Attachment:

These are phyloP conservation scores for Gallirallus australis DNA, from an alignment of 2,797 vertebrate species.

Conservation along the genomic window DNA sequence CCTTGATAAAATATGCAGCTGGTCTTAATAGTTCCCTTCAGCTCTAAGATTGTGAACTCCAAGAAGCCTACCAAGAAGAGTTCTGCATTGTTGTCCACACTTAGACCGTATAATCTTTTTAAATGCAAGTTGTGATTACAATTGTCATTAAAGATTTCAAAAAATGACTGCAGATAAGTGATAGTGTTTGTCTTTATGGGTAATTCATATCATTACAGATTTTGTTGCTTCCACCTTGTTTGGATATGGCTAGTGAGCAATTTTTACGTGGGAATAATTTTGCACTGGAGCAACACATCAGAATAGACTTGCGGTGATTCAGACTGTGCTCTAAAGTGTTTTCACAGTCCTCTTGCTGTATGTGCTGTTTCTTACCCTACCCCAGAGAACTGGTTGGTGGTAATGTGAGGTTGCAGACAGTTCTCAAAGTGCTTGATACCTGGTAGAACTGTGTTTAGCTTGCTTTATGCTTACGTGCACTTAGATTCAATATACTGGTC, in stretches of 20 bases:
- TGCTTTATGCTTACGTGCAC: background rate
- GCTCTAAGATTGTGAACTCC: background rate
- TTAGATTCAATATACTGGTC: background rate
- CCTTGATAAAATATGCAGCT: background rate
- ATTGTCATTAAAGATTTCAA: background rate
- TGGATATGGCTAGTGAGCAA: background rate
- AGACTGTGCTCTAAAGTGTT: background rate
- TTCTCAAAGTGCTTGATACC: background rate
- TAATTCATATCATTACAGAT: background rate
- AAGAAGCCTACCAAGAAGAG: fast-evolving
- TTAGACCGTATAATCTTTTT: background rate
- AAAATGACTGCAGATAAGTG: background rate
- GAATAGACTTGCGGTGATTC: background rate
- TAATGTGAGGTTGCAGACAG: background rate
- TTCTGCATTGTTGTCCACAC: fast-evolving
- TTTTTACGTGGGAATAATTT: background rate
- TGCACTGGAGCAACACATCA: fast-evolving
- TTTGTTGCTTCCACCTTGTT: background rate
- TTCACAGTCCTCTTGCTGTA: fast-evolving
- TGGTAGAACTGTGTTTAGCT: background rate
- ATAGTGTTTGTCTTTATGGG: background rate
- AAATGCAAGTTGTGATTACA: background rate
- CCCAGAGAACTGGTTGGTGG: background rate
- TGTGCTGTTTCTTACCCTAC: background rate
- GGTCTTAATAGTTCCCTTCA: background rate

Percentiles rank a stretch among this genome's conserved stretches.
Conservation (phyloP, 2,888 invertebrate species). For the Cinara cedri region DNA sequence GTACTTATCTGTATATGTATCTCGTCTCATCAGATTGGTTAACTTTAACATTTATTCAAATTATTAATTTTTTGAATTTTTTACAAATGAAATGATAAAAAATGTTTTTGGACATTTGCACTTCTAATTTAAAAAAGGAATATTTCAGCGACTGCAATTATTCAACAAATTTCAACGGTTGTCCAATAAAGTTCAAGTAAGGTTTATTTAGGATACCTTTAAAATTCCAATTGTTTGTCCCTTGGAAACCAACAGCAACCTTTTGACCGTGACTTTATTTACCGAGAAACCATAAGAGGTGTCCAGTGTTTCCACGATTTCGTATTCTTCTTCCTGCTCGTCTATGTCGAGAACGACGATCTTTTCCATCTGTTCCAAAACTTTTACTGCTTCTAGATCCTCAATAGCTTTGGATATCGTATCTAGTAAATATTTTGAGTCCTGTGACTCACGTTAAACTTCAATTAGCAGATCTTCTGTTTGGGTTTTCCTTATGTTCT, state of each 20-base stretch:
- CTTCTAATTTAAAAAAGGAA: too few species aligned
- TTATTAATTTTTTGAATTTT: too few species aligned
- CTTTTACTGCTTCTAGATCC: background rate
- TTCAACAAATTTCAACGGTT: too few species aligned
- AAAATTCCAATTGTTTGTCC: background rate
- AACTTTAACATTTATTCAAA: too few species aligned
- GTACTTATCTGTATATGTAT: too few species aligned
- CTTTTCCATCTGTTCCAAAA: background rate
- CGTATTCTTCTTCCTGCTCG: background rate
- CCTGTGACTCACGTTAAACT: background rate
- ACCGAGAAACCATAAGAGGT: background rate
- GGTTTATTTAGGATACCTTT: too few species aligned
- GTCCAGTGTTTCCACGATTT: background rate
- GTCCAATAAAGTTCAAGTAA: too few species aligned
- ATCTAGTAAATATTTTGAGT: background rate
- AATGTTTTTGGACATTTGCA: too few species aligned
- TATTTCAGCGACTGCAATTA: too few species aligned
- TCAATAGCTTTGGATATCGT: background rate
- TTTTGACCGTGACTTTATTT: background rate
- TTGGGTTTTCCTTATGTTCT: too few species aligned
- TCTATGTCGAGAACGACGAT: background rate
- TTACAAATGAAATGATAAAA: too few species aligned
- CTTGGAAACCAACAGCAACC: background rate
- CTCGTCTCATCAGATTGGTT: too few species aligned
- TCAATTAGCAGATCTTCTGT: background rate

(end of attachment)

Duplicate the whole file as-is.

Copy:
These are phyloP conservation scores for Gallirallus australis DNA, from an alignment of 2,797 vertebrate species.

Conservation along the genomic window DNA sequence CCTTGATAAAATATGCAGCTGGTCTTAATAGTTCCCTTCAGCTCTAAGATTGTGAACTCCAAGAAGCCTACCAAGAAGAGTTCTGCATTGTTGTCCACACTTAGACCGTATAATCTTTTTAAATGCAAGTTGTGATTACAATTGTCATTAAAGATTTCAAAAAATGACTGCAGATAAGTGATAGTGTTTGTCTTTATGGGTAATTCATATCATTACAGATTTTGTTGCTTCCACCTTGTTTGGATATGGCTAGTGAGCAATTTTTACGTGGGAATAATTTTGCACTGGAGCAACACATCAGAATAGACTTGCGGTGATTCAGACTGTGCTCTAAAGTGTTTTCACAGTCCTCTTGCTGTATGTGCTGTTTCTTACCCTACCCCAGAGAACTGGTTGGTGGTAATGTGAGGTTGCAGACAGTTCTCAAAGTGCTTGATACCTGGTAGAACTGTGTTTAGCTTGCTTTATGCTTACGTGCACTTAGATTCAATATACTGGTC, in stretches of 20 bases:
- TGCTTTATGCTTACGTGCAC: background rate
- GCTCTAAGATTGTGAACTCC: background rate
- TTAGATTCAATATACTGGTC: background rate
- CCTTGATAAAATATGCAGCT: background rate
- ATTGTCATTAAAGATTTCAA: background rate
- TGGATATGGCTAGTGAGCAA: background rate
- AGACTGTGCTCTAAAGTGTT: background rate
- TTCTCAAAGTGCTTGATACC: background rate
- TAATTCATATCATTACAGAT: background rate
- AAGAAGCCTACCAAGAAGAG: fast-evolving
- TTAGACCGTATAATCTTTTT: background rate
- AAAATGACTGCAGATAAGTG: background rate
- GAATAGACTTGCGGTGATTC: background rate
- TAATGTGAGGTTGCAGACAG: background rate
- TTCTGCATTGTTGTCCACAC: fast-evolving
- TTTTTACGTGGGAATAATTT: background rate
- TGCACTGGAGCAACACATCA: fast-evolving
- TTTGTTGCTTCCACCTTGTT: background rate
- TTCACAGTCCTCTTGCTGTA: fast-evolving
- TGGTAGAACTGTGTTTAGCT: background rate
- ATAGTGTTTGTCTTTATGGG: background rate
- AAATGCAAGTTGTGATTACA: background rate
- CCCAGAGAACTGGTTGGTGG: background rate
- TGTGCTGTTTCTTACCCTAC: background rate
- GGTCTTAATAGTTCCCTTCA: background rate

Percentiles rank a stretch among this genome's conserved stretches.
Conservation (phyloP, 2,888 invertebrate species). For the Cinara cedri region DNA sequence GTACTTATCTGTATATGTATCTCGTCTCATCAGATTGGTTAACTTTAACATTTATTCAAATTATTAATTTTTTGAATTTTTTACAAATGAAATGATAAAAAATGTTTTTGGACATTTGCACTTCTAATTTAAAAAAGGAATATTTCAGCGACTGCAATTATTCAACAAATTTCAACGGTTGTCCAATAAAGTTCAAGTAAGGTTTATTTAGGATACCTTTAAAATTCCAATTGTTTGTCCCTTGGAAACCAACAGCAACCTTTTGACCGTGACTTTATTTACCGAGAAACCATAAGAGGTGTCCAGTGTTTCCACGATTTCGTATTCTTCTTCCTGCTCGTCTATGTCGAGAACGACGATCTTTTCCATCTGTTCCAAAACTTTTACTGCTTCTAGATCCTCAATAGCTTTGGATATCGTATCTAGTAAATATTTTGAGTCCTGTGACTCACGTTAAACTTCAATTAGCAGATCTTCTGTTTGGGTTTTCCTTATGTTCT, state of each 20-base stretch:
- CTTCTAATTTAAAAAAGGAA: too few species aligned
- TTATTAATTTTTTGAATTTT: too few species aligned
- CTTTTACTGCTTCTAGATCC: background rate
- TTCAACAAATTTCAACGGTT: too few species aligned
- AAAATTCCAATTGTTTGTCC: background rate
- AACTTTAACATTTATTCAAA: too few species aligned
- GTACTTATCTGTATATGTAT: too few species aligned
- CTTTTCCATCTGTTCCAAAA: background rate
- CGTATTCTTCTTCCTGCTCG: background rate
- CCTGTGACTCACGTTAAACT: background rate
- ACCGAGAAACCATAAGAGGT: background rate
- GGTTTATTTAGGATACCTTT: too few species aligned
- GTCCAGTGTTTCCACGATTT: background rate
- GTCCAATAAAGTTCAAGTAA: too few species aligned
- ATCTAGTAAATATTTTGAGT: background rate
- AATGTTTTTGGACATTTGCA: too few species aligned
- TATTTCAGCGACTGCAATTA: too few species aligned
- TCAATAGCTTTGGATATCGT: background rate
- TTTTGACCGTGACTTTATTT: background rate
- TTGGGTTTTCCTTATGTTCT: too few species aligned
- TCTATGTCGAGAACGACGAT: background rate
- TTACAAATGAAATGATAAAA: too few species aligned
- CTTGGAAACCAACAGCAACC: background rate
- CTCGTCTCATCAGATTGGTT: too few species aligned
- TCAATTAGCAGATCTTCTGT: background rate